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How to Repair the Black Community (Part 2)

At some point, most of us have heard Proverbs 22:6 “Train up a child in the way he should go, And when he is old he will not depart from it.” Most often, we’ve taken that to apply to spiritual upbringing and concepts, but why haven’t we applied it in the natural sense?

If we believe that our society already views us negatively, then our chances of gaining meaningful employment are smaller than those of other backgrounds. So, why aren’t we teaching our children how to be competitive in the job market, or better yet, how to work for themselves?\

Truth #1- For everything we do, there is a professional level and someone willing to pay for it. What happened to the days of making the children watch and learn while we fix things or complete certain tasks? Most of the men in my family can take a car apart and put it back together because they watched their fathers work on them and often assisted. Another branch in my family tree runs a logging company. They clear land and get paid to do so. Another branch builds houses. Of course many went to school for certification, but they already had vast knowledge beforehand.

Truth #2- It is up to us to identify our children’s strengths and interests and guide them towards the best paths for their futures. From a very young age, my daughter showed an interest in jumping and flipping. As soon as she was old enough to understand as much as she could, I started taking her to gymnastics meets. Now, her father and I have enrolled her in gymnastics classes, and she loves it! She tells anybody who’ll listen, “I go to gymnastics!” People speak to her all the time, and she rarely talks back. When she does, her statement is more often than not, “I go to gymnastics!” Some girls take a strong interest in doing their dolls’ hair. Others like to change the dolls’ outfits. Those could be future stylists in the making.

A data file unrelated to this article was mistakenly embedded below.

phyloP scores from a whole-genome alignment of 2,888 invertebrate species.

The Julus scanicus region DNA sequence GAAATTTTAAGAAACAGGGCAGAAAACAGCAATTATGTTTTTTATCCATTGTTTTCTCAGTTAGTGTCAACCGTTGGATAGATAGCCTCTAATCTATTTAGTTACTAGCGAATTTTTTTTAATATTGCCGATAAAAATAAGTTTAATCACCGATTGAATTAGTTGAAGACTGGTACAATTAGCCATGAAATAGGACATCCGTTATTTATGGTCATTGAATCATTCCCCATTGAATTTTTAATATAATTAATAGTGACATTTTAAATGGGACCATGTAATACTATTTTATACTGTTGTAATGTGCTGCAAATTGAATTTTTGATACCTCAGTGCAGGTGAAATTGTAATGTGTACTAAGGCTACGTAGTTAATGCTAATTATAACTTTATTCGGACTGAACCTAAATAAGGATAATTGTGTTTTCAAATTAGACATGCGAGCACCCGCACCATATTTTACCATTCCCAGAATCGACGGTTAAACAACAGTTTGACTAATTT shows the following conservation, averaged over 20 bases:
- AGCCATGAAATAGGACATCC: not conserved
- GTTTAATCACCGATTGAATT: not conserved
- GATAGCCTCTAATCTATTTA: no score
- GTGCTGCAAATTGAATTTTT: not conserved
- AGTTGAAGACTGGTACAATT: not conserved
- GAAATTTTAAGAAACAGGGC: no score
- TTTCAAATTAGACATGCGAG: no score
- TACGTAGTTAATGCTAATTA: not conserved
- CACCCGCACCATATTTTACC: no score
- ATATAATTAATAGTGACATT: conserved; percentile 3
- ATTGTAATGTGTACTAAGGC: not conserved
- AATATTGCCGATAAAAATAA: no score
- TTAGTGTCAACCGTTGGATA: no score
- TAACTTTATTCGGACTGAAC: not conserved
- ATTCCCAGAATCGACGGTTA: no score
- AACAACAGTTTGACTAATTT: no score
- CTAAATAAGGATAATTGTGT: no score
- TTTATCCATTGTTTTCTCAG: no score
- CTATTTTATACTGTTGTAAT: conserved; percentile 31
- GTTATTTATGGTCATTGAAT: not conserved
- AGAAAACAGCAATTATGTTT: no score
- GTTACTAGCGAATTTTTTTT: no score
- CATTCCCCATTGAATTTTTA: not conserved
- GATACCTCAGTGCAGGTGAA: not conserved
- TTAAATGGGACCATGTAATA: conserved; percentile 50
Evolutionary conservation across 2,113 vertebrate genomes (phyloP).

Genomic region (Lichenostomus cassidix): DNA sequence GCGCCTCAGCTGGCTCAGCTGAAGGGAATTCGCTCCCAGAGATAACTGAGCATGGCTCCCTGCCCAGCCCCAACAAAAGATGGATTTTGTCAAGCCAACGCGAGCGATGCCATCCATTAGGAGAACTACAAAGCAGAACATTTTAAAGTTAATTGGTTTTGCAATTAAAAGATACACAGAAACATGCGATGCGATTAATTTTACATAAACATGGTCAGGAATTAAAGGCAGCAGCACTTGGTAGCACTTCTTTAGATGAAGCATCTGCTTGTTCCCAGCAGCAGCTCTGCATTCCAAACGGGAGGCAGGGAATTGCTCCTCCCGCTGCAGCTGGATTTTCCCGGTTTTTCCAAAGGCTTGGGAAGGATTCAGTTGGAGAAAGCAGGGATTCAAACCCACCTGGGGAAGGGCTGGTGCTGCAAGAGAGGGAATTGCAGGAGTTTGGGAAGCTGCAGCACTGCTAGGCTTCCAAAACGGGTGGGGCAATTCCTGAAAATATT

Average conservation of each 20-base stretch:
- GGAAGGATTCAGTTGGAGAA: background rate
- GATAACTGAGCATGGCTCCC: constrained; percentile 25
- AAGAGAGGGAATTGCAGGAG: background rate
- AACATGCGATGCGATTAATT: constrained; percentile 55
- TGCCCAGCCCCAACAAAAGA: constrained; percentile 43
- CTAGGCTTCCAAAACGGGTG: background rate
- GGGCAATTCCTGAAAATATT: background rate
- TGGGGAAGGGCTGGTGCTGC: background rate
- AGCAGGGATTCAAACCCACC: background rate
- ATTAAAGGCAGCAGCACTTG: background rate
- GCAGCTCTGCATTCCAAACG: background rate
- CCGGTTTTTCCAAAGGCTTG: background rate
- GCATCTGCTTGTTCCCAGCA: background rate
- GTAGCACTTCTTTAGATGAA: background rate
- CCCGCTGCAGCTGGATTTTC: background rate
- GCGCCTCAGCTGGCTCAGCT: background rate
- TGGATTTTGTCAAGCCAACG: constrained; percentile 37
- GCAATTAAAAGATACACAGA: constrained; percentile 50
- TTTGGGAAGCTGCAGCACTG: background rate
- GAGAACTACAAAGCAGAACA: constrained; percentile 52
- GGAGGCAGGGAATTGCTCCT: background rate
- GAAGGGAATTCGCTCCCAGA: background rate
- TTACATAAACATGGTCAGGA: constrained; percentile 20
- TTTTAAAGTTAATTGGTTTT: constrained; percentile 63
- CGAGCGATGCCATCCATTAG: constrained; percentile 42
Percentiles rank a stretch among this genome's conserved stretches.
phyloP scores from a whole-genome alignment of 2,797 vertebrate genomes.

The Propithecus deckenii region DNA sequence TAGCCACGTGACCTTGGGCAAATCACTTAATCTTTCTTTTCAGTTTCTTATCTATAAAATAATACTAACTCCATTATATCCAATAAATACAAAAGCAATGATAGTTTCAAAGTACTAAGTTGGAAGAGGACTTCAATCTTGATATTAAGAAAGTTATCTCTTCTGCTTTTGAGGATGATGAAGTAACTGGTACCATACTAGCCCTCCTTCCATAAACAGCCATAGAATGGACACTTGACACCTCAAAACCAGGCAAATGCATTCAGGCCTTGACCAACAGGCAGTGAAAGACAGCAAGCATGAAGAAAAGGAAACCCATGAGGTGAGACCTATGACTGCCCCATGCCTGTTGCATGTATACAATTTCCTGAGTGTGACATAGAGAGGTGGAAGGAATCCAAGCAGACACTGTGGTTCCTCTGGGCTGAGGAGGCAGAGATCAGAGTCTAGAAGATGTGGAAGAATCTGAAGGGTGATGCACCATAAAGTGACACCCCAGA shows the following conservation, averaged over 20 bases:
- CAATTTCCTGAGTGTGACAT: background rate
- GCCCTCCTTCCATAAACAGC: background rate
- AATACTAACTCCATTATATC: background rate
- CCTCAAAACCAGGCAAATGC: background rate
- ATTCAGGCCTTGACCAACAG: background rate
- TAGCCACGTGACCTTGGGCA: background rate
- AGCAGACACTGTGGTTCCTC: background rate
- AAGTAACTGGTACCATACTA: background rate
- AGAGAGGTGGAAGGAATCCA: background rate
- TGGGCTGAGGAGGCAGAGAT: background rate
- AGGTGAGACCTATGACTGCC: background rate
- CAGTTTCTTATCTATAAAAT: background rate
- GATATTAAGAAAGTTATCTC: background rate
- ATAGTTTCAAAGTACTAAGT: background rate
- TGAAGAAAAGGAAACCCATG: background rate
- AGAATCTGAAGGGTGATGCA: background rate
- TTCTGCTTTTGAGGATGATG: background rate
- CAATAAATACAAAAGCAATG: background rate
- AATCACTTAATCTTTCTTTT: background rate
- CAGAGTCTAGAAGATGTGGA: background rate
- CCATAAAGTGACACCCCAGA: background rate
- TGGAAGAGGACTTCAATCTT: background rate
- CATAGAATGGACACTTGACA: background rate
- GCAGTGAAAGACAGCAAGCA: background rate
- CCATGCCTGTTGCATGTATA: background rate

Nothing says that these children will keep the same interest as time goes on, but it’s often harder to completely stop doing something you’ve been doing “all your life” than it is to start searching for something you do well later in life.

Truth #3- Your participation in your child’s academia is necessary. It’s not enough to just go to parent-teacher conferences and PTA meetings. Visit your child’s school REGULARLY. Eat lunch with him/her, sitting at the table with the entire class. You’ll get a great understanding of your child’s peers and how they interact. Form an alliance with the other children’s parents (at the elementary school level, when they don’t change classes), and create a schedule for each parent to dedicate an entire day to volunteerism and don’t let the children know when you’re coming. You’ll get the chance to catch the children in their normal environments, whether they’re actin up or behaving well. In addition, the presence of another adult to report to other parents will discourage misbehavior.

Truth #4- Children learn what they live. If they sit and watch you do nothing but go to work, complain about your job, and quit said job to draw unemployment, they’ll think this is the way things should be and never learn work ethic. If they see their brilliant parents continuously work for someone else for the sake of stability when the parents could work for themselves and live more abundantly, they’ll learn to suppress their capabilities for the sake of stability.

Truth#5- Children yearn for guidance and boundaries.  Without them, they feel as if their parents don’t care.  So, they become apathetic themselves.  I can’t begin to express how often I’ve heard, “I wish my parents cared like you do.” The sad thing is that most parents do. They just don’t know how to express it.  Some think that providing their children’s every desire proves their love. It doesn’t. Most often than not, it gives children a sense of entitlement.

Don’t get me wrong, I am in no way claiming to be a family therapist or community specialist, but these are small steps we can all take in guiding our children to where and who they need to be.  I know what worked for me, my siblings, my relatives, and friends.  And I also know what didn’t work for some of us.  It is said that we perish because of a lack of knowledge. It would be wrong for me to not share what I know and guide my child the best way I know how while letting others fall through the cracks.  It’s time for all of us to take responsibility for our homes, our children, and our communities.  Our ancestors fought and we continue to fight for certain liberties, but we do it better when we do it together.

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